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Logo of nihpaAbout Author manuscriptsSubmit a manuscriptHHS Public Access; Author Manuscript; Accepted for publication in peer reviewed journal;
Environ Sci Technol. Author manuscript; available in PMC 2010 September 1.
Published in final edited form as:
Environ Sci Technol. 2009 September 1; 43(17): 6463–6474.
PMCID: PMC2749266

Quantitative Analysis of Fullerene Nanomaterials in Environmental Systems: A Critical Review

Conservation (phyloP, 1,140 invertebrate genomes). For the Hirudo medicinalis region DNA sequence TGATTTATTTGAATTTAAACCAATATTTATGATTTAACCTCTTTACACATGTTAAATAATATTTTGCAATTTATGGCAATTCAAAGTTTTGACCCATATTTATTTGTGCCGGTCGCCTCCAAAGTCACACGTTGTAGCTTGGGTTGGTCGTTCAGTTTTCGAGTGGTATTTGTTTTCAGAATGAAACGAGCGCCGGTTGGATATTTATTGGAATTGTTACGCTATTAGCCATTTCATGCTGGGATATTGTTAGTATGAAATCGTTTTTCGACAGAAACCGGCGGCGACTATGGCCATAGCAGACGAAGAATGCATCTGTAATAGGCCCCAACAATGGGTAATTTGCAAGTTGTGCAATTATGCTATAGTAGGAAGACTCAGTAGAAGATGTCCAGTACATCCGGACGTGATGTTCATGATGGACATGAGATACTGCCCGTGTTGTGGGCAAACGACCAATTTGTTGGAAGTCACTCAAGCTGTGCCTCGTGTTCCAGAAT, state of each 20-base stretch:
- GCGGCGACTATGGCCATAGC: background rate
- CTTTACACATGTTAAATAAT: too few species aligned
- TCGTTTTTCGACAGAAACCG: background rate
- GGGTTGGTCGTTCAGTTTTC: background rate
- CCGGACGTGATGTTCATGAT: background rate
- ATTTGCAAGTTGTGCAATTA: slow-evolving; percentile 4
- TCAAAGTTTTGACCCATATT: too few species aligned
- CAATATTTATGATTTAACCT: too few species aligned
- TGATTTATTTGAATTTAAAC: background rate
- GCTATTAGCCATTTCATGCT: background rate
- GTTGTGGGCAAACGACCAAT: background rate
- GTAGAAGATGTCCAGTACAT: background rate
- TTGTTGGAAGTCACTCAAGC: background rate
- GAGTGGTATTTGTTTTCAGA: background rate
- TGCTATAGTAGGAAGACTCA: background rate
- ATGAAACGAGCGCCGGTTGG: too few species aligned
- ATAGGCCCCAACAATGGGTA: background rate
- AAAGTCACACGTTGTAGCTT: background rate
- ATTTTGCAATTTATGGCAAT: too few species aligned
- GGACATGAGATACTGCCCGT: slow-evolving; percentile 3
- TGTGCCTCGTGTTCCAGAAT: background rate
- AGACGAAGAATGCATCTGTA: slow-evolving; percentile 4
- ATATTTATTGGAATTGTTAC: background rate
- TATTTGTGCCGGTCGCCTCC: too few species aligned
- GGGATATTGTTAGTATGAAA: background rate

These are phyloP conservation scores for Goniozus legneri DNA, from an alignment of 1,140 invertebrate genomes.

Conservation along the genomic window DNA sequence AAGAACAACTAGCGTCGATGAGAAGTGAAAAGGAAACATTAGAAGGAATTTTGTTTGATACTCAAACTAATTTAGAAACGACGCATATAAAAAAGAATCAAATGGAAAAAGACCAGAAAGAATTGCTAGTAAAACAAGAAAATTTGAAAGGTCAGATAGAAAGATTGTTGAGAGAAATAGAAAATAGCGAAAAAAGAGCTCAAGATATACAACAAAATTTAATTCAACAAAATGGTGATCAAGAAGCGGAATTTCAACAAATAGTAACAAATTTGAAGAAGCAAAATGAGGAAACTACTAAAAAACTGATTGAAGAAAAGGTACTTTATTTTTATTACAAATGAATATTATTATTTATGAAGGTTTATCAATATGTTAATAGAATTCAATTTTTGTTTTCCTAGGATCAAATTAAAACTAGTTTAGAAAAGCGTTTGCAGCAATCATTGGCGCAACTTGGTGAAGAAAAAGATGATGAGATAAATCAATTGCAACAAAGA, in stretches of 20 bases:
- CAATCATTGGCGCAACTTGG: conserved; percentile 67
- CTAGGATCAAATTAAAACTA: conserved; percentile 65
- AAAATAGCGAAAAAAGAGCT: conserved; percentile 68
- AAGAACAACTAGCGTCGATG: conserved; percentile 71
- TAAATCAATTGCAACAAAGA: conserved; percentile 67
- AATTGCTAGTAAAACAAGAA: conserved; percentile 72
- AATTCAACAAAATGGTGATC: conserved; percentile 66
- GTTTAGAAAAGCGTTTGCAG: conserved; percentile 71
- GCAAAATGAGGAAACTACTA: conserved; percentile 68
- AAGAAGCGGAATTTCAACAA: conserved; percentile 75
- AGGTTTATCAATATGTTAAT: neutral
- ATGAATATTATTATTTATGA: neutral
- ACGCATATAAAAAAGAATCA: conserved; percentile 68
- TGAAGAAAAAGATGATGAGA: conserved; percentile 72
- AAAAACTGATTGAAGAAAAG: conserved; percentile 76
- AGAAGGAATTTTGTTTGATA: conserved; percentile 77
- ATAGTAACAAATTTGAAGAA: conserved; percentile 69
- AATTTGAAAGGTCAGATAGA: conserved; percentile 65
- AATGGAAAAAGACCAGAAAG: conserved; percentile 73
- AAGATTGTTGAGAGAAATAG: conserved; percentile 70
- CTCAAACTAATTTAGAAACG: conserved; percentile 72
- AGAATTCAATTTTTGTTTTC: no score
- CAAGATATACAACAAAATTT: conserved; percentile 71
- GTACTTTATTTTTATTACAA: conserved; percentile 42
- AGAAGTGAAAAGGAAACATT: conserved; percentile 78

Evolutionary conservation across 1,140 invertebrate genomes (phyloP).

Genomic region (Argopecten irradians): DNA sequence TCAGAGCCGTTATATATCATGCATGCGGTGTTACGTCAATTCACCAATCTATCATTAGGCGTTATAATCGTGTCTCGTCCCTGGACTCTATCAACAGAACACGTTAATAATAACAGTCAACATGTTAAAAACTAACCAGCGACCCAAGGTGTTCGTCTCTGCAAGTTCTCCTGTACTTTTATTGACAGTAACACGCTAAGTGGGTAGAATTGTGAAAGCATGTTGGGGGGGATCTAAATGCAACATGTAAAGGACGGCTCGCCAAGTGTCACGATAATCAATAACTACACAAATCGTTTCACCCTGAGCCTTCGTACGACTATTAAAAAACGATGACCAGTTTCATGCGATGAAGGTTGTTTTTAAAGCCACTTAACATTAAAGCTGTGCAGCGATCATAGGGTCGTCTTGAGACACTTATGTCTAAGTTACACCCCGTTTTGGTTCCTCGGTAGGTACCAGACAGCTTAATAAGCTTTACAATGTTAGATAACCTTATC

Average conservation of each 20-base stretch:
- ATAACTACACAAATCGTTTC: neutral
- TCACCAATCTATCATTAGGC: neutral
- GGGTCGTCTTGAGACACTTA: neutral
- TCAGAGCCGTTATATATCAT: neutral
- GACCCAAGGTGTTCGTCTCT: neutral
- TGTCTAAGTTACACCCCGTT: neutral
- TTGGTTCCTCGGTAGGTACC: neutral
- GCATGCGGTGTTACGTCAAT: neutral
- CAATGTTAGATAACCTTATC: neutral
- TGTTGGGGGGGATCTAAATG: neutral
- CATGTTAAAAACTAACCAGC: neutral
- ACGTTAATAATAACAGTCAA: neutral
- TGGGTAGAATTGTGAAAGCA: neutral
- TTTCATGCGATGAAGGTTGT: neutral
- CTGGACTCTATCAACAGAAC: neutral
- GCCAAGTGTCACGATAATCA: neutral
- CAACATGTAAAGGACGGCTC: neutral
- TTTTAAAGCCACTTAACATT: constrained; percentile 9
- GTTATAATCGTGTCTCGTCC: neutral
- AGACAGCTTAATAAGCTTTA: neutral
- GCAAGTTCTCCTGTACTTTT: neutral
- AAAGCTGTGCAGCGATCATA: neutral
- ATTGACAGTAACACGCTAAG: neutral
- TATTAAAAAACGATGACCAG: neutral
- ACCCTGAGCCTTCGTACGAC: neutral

The increasing production and use of fullerene nanomaterials has led to calls for more information regarding the potential impacts that releases of these materials may have on human and environmental health. Fullerene nanomaterials, which are comprised of both fullerenes and surface-functionalized fullerenes, are used in electronic, optic, medical and cosmetic applications. Measuring fullerene nanomaterial concentrations in natural environments is difficult because they exhibit a duality of physical and chemical characteristics as they transition from hydrophobic to polar forms upon exposure to water. In aqueous environments, this is expressed as their tendency to initially (i) self assemble into aggregates of appreciable size and hydrophobicity, and subsequently (ii) interact with the surrounding water molecules and other chemical constituents in natural environments thereby acquiring negative surface charge. Fullerene nanomaterials may therefore deceive the application of any single analytical method that is applied with the assumption that fullerenes have but one defining characteristic (e.g., hydrophobicity). [1] We find that analytical procedures are needed to account for the potentially transitory nature of fullerenes in natural environments through the use of approaches that provide chemically-explicit information including molecular weight and the number and identity of surface functional groups. [2] We suggest that sensitive and mass-selective detection, such as that offered by mass spectrometry when combined with optimized extraction procedures, offers the greatest potential to achieve this goal. [3] With this review, we show that significant improvements in analytical rigor would result from an increased availability of well characterized authentic standards, reference materials, and isotopically-labeled internal standards. Finally, the benefits of quantitative and validated analytical methods for advancing the knowledge on fullerene occurrence, fate, and behavior are indicated.